Author Topic: Old Fluke Multimeters  (Read 187694 times)

0 Members and 1 Guest are viewing this topic.

Offline smmi

  • Newbie
  • Posts: 2
  • Country: us
  • Country: us
Re: Old Fluke Multimeters
« Reply #700 on: August 11, 2019, 04:47:07 pm »
hey ogdento...  sometimes we get lucky... sometimes we don't...

that's a big cleanup job on that meter... thank goodness for modemhead's blog and dave taylor's comments up here - for me anyway... and geez what happened to the alt-power battery eliminator jack's input cover? - is that from the spewed electrolyte?... that big blob of green on the MAC certainly seemed telltale...

after I recap this 8060A, I'm going to tear into my 87 (a knock-around spare I've had for years) and clean the display's zebra strips so it gets dark-dark again - I hope that's all it is... 99-isopropyl is our friend... good luck...
 

Offline ogdento

  • Contributor
  • Posts: 47
  • Country: us
  • Country: us
Re: Old Fluke Multimeters
« Reply #701 on: August 11, 2019, 07:17:16 pm »
Very true Smmi!

Turns out that blob of blue/green on the chip is actually paint - Modemhead's got a ceramic chip in one of his 8060 repair entries with a similar blob.  And I think the power input jack is actually OK, the plastic is a little rough but I think flash did it a grievous injustice ;)

I really like the 87s too... I forget that they're 30 years old!  Great meters, easy to work on, and I love that the service manual is so inclusive.
 

Offline Dave Wise

  • Newbie
  • Posts: 3
  • Country: us
  • Country: us
Re: Old Fluke Multimeters
« Reply #702 on: September 01, 2019, 04:01:32 pm »
As I said in post #650 of February 13, 2019, I have an 8100B that read slightly high.  I was able to bring it spot-on with a slight tweak to R175 ZERO.  I'm still curious about the other ADC adjustments (R308 TRIP POINT, R149 REMAINDER), but it's pretty useful as is.

I don't see a separate thread for differential voltmeters, so I'll say here that I just got a tube-type 825A/AG back on its feet.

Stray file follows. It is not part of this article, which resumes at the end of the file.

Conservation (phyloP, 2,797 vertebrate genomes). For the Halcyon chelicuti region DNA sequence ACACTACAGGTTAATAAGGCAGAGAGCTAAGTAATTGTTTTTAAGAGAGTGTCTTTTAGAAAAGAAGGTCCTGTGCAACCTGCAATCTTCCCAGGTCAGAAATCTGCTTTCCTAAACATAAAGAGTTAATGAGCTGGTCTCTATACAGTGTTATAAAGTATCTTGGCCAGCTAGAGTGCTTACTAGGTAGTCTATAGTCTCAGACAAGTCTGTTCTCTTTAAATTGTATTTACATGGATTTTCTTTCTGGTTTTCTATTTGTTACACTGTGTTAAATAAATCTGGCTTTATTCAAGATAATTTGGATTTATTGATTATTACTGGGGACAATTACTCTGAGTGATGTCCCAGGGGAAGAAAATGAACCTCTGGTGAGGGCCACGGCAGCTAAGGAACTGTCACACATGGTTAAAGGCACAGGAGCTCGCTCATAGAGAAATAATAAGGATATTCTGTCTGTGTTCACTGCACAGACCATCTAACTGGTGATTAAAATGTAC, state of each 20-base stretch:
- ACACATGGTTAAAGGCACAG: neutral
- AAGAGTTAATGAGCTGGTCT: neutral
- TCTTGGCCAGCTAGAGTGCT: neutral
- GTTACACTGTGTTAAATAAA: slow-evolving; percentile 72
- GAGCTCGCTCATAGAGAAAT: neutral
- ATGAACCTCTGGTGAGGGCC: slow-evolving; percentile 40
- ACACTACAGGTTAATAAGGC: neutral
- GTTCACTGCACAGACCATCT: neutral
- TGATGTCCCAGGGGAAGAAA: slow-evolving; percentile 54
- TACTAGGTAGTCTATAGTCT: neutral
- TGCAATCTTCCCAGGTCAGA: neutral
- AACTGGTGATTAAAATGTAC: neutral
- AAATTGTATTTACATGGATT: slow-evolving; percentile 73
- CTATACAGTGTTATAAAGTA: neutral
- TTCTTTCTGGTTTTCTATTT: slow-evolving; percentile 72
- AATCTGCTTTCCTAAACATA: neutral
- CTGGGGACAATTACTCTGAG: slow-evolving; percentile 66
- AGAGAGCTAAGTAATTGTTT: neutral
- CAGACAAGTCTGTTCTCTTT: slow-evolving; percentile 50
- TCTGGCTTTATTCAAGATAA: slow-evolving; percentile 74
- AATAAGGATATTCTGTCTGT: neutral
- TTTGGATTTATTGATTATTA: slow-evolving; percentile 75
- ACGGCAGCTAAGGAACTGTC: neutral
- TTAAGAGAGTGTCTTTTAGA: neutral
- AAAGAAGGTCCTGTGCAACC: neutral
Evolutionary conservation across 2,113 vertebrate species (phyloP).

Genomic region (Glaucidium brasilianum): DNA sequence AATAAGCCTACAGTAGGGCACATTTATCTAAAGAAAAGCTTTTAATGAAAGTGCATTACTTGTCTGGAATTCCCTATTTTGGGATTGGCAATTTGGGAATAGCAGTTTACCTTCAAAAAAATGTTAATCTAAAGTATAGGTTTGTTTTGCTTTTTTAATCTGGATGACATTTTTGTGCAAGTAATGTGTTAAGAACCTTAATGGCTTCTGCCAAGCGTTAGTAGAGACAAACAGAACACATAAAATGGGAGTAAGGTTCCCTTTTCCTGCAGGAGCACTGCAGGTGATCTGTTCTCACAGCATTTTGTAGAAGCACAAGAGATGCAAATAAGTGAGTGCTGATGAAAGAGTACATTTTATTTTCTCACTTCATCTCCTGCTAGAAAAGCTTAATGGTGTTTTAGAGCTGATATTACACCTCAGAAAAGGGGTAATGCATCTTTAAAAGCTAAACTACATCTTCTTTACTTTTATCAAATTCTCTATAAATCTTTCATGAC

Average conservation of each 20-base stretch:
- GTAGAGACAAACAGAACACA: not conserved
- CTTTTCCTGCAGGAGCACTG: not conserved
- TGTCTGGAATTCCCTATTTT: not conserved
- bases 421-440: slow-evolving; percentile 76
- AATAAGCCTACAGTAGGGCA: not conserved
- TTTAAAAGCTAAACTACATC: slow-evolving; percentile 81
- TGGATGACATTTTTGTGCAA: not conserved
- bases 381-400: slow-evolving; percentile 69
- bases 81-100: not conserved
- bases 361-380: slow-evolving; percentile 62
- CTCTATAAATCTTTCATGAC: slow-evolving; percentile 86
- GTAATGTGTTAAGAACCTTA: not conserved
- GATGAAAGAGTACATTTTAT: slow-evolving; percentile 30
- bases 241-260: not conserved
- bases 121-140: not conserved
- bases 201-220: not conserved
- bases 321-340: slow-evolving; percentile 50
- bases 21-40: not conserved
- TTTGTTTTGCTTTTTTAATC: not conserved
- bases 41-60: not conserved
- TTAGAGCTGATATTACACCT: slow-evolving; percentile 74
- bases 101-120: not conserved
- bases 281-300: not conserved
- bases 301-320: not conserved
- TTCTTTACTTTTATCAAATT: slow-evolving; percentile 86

This model is a premium version of the 801B with a 1mV null detector vs 10mV.  The /AG means the reference is a Zener instead of a standard cell.

Unusual cap failures: a leaky electrolytic that depressed a regulator, another leaky electro coupling cap causing null detector offset, and an electro that was pretending to be a battery.  I rarely see a leaky low-voltage electrolytic that causes a malfunction, usually they just dry out.

Unusual cap, that failed: Why did Fluke use a paper/oil bumblebee?  In a sensitive spot in the regulator?  While the rest of the film caps are mylar?

Also a rectifier with photodiode action causing more-than-full-scale offset on the recorder output.

When I accidentally applied high voltage on a low range, one of the polystyrene input filter caps gave its life to protect the neon that was supposed to protect it.  But after one hour in total darkness, the neon fired at 92V so it just must have been the cap's time to go.  Not having a 0.1uF polystyrene, I used polypropylene.

The plastic number wheels were warped causing them to rub one another making the action rough.  This probably afflicts the 801B and other models that use them.  I fabricated good-looking replacements using the original metal hub, a cut-down CD blank, legend overlay designed in LibreOffice Draw, and self-stick plastic laminating sheet.  They look great, and the knobs slip from one detent to the next with that smooth ringing clank like they're supposed to.  I'll post the recipe if anyone wants.

The switch contacts were dirty, but they quieted after a shot of polyphenyl ether.

I was beginning to compare it to my gold standard 895A when the latter failed.  Not my favorite scenario.
But it turned out to be simple, just an open electrolytic in the 1100V Reference Supply, parts are on order.  Four Nichicon UCA-6 (short and wide) 22/450.

It's been a good week.

Dave Wise
 


Share me

Digg  Facebook  SlashDot  Delicious  Technorati  Twitter  Google  Yahoo
Smf